Cloud LMS at insurer Admiral Group makes e-learning easy

Janine Milne Profile picture for user jmilne January 22, 2018
Summary:
After rolling out a new learning management system, UK-based car insurer Admiral Group finds the cloud LMS has made e-learning easy and accessible

Learning management system (LMS) team concept © adiruch na chiangmai - Fotolia.com
Car insurer Admiral Group wanted to make learning something its 8,500 employees wanted to sign up for, rather than a chore that managers had to nudge them to do.

To achieve this, the UK-based company – founded 25 years ago this month – realized its existing learning management system (LMS) wasn’t up to the job. The system was showing its age and no longer met business requirements. Quite simple requests were often difficult to fulfil and it was struggling to keep up with the organization’s expansion. Mark Andrews, e-learning co-ordinator at Admiral Group, explains:

As well as using it for compliance, we also wanted something that people would want to log into for learning. So we did surveys, we did focus groups and spent a lot of time getting to grips with what our employees wanted.

Their investigations revealed that employees wanted something that was as easy to use and intuitive as Netflix, Facebook or Amazon. From a management perspective, Admiral wanted a cloud-based solution with in-depth reporting tools that would make employees want to take charge of their own learning.

After an extensive hunt, putting 18 different vendors through their paces, Admiral settled on Cornerstone OnDemand Learning for learning and development, as well as Cornerstone Connect for workplace collaboration.

Cloud LMS makes it easy

It’s early days – when diginomica caught up with Admiral in October, it had been just a year since the company had implemented Cornerstone. Yet Admiral has already begun to see some big improvements in the way employees approach learning, as well as the information it provides trainers and managers.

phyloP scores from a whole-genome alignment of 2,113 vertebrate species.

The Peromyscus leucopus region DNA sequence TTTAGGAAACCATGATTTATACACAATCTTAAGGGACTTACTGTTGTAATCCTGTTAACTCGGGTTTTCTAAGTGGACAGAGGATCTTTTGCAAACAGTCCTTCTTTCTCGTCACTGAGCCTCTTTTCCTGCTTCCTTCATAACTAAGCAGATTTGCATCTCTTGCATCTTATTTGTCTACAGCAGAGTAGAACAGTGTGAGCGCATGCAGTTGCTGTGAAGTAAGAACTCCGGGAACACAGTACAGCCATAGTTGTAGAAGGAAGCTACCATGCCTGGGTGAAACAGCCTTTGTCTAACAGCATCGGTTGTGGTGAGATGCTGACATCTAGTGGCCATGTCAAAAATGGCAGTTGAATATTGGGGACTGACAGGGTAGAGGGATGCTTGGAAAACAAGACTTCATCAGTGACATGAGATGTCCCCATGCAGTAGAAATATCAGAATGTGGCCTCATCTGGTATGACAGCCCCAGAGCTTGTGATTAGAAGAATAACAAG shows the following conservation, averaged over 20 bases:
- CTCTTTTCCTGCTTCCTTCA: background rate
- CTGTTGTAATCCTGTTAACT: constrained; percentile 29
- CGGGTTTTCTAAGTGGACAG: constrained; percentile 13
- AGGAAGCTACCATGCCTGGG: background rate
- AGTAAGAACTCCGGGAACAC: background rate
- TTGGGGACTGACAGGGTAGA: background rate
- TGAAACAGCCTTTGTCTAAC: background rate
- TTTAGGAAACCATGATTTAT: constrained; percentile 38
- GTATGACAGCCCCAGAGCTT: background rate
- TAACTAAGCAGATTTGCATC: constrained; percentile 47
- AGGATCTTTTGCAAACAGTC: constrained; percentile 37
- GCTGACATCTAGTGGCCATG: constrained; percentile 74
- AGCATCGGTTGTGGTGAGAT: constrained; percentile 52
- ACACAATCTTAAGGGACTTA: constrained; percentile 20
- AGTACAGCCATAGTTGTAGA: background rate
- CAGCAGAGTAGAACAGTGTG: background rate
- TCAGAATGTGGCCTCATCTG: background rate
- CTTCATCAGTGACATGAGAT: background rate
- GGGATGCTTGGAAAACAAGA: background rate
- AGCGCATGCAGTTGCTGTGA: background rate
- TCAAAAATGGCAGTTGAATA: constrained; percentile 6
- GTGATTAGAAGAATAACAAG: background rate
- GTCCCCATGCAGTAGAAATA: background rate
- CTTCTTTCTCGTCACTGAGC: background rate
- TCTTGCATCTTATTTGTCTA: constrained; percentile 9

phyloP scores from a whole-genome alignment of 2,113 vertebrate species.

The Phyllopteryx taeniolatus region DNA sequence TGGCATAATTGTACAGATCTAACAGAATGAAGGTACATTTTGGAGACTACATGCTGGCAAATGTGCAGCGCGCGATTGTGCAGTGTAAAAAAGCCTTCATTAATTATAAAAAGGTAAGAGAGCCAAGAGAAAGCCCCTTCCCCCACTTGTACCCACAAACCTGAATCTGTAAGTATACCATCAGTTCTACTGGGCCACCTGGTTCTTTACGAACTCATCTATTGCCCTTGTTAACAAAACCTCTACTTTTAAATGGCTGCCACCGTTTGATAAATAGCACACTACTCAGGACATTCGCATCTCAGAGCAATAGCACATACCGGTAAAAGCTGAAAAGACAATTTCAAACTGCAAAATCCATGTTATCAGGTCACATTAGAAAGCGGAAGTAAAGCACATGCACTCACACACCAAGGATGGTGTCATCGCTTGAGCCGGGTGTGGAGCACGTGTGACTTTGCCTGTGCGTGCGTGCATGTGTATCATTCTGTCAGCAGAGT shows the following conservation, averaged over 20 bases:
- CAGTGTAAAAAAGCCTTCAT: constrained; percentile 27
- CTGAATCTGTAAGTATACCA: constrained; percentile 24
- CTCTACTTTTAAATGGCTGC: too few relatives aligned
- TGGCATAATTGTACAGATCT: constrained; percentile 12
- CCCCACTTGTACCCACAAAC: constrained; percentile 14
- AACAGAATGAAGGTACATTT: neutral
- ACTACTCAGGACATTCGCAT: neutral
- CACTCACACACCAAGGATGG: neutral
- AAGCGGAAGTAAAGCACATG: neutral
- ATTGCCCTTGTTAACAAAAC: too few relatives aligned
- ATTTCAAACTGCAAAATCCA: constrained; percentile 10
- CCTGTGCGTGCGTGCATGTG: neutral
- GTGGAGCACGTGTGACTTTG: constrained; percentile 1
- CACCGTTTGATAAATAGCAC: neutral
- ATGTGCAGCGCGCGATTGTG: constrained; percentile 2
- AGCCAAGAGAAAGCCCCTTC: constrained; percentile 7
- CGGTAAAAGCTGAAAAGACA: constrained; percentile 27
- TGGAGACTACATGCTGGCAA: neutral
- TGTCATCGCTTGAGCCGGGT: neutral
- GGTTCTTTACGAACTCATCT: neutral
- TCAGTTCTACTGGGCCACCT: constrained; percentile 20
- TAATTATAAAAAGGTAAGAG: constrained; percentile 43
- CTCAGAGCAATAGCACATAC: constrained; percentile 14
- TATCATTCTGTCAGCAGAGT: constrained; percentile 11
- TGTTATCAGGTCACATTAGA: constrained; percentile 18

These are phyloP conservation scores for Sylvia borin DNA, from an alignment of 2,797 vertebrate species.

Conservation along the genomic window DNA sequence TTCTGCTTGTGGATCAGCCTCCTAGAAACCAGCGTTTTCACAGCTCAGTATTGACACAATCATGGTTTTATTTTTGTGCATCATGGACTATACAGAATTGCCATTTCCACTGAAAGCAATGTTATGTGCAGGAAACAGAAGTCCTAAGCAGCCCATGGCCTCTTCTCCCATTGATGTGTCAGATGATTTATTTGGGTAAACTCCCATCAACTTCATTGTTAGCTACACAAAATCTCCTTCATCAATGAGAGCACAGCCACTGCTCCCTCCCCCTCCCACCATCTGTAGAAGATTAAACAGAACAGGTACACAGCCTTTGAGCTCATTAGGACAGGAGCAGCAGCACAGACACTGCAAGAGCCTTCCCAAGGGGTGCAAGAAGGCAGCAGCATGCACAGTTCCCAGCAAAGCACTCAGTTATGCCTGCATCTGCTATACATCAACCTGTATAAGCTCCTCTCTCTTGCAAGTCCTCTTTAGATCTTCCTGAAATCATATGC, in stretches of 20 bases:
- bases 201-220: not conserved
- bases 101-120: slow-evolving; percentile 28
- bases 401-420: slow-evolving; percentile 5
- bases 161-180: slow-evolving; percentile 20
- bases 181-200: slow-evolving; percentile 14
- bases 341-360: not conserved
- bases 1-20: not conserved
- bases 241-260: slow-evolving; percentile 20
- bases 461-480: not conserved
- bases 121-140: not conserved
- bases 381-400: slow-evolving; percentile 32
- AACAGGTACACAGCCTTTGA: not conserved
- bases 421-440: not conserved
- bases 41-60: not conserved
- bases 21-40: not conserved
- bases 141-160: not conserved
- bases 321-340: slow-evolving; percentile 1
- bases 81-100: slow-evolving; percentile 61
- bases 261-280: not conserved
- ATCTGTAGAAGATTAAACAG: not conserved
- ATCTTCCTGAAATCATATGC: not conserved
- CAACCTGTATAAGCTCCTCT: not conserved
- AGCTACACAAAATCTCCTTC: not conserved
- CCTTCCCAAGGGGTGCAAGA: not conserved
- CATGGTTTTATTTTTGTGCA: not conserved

One key benefit of the cloud LMS is that it’s ticked the reporting box for managers and they are now able to check employees’ training records through an easy-to-use dashboard.

With the previous LMS, managers could only see whether an employee had passed or failed a compliance assessment. Now, managers and trainers can identify the particular questions where people are making mistakes and pinpoint areas where employees need additional training to plug a gap in their skills.

Put simply, the new system just makes things easier, according to Andrews:

What’s great is people don’t have to email us and wait for us to respond – they just have to go click, click and there’s the information. And we don’t have to spend time getting that information. Everyone’s a winner.

Employees take to e-learning

The quality of the dashboard or information would be worthless, however, if employees didn’t use the system, but Admiral has already seen course completions rise from 3,000 to 4,000 courses a month to nearer 10,000. Alongside this uptick in course completion, employees are also rating them more highly.  This is entirely down to the new cloud LMS system, believes Andrews: